Elvis As Recorded At Madison Square Garden

By Blogcritics/ David BowlingJul 22, 2008
Elvis As Recorded At Madison Square Garden

Elvis As Recorded At Madison Square Garden was issued in June of 1972. While this album only reached Number 11 on the Billboard charts, it would go on to sell more than 3 million copies. This album was also a recording of a complete concert rather than a pieced together affair. That fact gives the listener an accurate feel of an actual 1970’s Elvis concert.

When “Also Sprach Zarathustra (Theme From 2001: A Space Odyssey)” blasts from the speakers you know that Elvis Presley is about to perform. “That’s All Right” and “Proud Mary” immediately engage the audience as Elvis roars through both of this tunes. Elvis shows that he can still rock when he puts his mind to it.

Elvis slows the pace down with a superb version of Three Dog Night hit, “Never Been To Spain.” Elvis places the right vocal emphasis on each stanza as the song builds to its conclusion. His hit, “You Don’t Have To Say You Love Me,” is another ballad that builds and is a good vehicle for Elvis to show off his vocal range. “You’ve Lost That Lovin’ Feeling” finishes off this trilogy of slow songs.

“Polk Salad Annie” is always a highlight of any Elvis performance. Elvis would always seem invested when performing this song. His deep vocal interpretation would enable him to appear sincere when singing this song of his southern roots.

The middle part of the concert was given over to a number of his early hits. There is both good and bad here as by this time Elvis would be more alive and energetic when performing newer songs. These were the songs that were important to the fans and as such Elvis would always include them. “Love Me,” “Heartbreak Hotel” and a medley of “Teddy Bear/Don’t Be Cruel” are performed merely to satisfy the audience.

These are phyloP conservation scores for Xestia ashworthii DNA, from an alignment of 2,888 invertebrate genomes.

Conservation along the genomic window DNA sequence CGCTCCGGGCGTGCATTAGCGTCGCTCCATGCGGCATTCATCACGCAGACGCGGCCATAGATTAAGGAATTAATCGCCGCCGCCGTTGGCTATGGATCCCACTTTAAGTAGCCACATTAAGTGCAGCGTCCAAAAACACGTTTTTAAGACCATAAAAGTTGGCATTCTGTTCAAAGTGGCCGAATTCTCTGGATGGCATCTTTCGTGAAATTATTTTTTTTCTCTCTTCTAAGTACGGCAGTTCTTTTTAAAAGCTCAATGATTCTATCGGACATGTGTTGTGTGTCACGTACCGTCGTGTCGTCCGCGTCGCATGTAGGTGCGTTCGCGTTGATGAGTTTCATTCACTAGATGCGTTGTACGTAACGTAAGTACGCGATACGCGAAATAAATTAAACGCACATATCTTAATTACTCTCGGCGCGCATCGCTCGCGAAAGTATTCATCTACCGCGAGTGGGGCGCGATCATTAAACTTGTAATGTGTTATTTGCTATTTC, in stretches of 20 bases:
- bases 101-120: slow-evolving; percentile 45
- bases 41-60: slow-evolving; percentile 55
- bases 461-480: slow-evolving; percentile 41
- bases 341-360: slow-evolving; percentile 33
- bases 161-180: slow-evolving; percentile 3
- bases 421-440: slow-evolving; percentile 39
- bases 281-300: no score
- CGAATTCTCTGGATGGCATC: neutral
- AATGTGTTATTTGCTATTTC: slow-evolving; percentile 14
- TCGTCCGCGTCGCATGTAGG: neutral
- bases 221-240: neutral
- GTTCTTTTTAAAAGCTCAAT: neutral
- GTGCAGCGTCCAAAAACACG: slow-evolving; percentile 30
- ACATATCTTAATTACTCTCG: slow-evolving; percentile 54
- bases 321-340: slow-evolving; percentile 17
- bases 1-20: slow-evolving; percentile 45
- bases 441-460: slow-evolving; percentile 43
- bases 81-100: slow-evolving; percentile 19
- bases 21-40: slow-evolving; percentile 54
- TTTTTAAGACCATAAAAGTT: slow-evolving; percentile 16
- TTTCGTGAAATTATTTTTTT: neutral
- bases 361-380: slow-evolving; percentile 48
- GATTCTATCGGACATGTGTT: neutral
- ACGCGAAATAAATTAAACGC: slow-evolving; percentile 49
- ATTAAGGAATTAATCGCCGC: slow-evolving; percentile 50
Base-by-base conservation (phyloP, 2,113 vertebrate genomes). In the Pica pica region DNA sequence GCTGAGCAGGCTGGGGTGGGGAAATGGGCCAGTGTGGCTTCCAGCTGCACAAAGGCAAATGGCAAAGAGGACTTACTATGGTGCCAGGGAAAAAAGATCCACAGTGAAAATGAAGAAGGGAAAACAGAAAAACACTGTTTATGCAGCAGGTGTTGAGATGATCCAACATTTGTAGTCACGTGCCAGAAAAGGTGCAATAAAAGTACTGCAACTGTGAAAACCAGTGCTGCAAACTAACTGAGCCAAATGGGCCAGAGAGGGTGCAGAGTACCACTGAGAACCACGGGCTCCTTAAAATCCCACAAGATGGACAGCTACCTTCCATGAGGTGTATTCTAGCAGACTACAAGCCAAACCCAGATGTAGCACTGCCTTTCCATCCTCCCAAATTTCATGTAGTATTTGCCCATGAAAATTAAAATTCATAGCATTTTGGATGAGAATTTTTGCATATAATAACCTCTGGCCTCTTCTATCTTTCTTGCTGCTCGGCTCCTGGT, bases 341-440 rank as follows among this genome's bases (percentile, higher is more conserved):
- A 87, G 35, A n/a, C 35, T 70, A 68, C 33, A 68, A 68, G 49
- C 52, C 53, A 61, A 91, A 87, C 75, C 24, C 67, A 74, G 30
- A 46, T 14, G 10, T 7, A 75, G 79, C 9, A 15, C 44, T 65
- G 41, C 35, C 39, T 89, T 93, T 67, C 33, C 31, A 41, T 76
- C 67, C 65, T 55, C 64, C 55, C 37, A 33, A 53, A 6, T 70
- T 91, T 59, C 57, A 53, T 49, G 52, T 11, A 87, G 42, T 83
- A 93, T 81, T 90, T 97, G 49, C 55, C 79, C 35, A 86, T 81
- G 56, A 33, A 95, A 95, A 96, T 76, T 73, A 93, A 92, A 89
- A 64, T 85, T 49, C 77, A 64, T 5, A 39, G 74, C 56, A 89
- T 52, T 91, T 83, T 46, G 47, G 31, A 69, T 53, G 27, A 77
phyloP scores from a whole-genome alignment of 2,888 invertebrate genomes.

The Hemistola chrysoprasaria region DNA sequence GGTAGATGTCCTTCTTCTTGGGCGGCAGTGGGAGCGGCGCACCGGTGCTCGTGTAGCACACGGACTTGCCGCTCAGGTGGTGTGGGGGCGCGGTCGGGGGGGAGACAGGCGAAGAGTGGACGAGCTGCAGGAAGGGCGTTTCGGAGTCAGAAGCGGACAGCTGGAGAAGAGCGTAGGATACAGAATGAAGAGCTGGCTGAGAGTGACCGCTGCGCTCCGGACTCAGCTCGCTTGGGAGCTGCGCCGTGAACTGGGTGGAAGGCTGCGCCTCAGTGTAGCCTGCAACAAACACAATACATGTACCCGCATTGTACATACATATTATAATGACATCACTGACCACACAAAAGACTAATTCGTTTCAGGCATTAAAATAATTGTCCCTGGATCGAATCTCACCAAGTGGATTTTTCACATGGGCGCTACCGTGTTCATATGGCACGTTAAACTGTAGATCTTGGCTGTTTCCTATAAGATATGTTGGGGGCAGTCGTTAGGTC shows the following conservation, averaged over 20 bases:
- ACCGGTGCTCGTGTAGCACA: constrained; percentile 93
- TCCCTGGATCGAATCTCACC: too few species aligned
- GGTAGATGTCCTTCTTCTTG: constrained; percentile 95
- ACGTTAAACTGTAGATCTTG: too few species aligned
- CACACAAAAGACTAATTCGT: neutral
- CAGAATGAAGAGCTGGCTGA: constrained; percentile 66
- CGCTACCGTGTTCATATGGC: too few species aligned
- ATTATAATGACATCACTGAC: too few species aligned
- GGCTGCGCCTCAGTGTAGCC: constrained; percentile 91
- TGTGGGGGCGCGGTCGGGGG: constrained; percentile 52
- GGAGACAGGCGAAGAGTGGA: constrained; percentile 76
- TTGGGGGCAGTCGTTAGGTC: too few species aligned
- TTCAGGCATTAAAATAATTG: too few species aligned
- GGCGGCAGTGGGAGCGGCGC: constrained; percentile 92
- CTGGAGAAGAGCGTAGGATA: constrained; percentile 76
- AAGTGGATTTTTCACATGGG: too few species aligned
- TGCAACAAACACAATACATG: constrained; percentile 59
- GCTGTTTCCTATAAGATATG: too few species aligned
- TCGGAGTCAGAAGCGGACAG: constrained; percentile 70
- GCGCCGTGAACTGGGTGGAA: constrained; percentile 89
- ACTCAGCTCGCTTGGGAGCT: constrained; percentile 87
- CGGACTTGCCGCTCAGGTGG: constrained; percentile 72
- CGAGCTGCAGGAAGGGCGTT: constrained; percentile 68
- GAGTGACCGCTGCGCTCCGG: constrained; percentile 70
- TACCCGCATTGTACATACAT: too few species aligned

“Love Me Tender” is a little better but he really uses this song to set up an impressive version of “The Impossible Dream.” His vocals key off a subtle piano in the background to create an intimate effect. “Hound Dog” is given an interesting treatment as it is slowed down from the norm. I’m not sure if I really like this interpretation but at least it was creative. His big hit, “Suspicious Minds,” brings back Elvis’ energy level and sets up the last third of the show.

Elvis goes country for the Ray Price hit, “For The Good Times.” Another nice deep vocal brings this ballad to life. Elvis would most always include “American Trilogy” in his '70’s shows. It was a patriotic medley which was originally a hit for Mickey Newbury. Elvis would literally adopt the song and make it his own. He gives it a gospel feel which is always a good thing for Elvis. “Funny How Time Slips Away” is a light pop presentation that is poignant today given Elvis’ subsequent history. A fine “I Can’t Stop Loving You” leads to the normal concert closer “Can’t Help Falling In Love.”

The band, led by guitarist James Burton, is at the top of its game. Oddly I find the production and mix of the original vinyl LP superior to that of later CD re-issues. All in all, Elvis As Recorded At Madison Square Garden, finds a healthy and vocally strong Elvis giving a very representative 1970’s performance. It is still an enjoyable listen.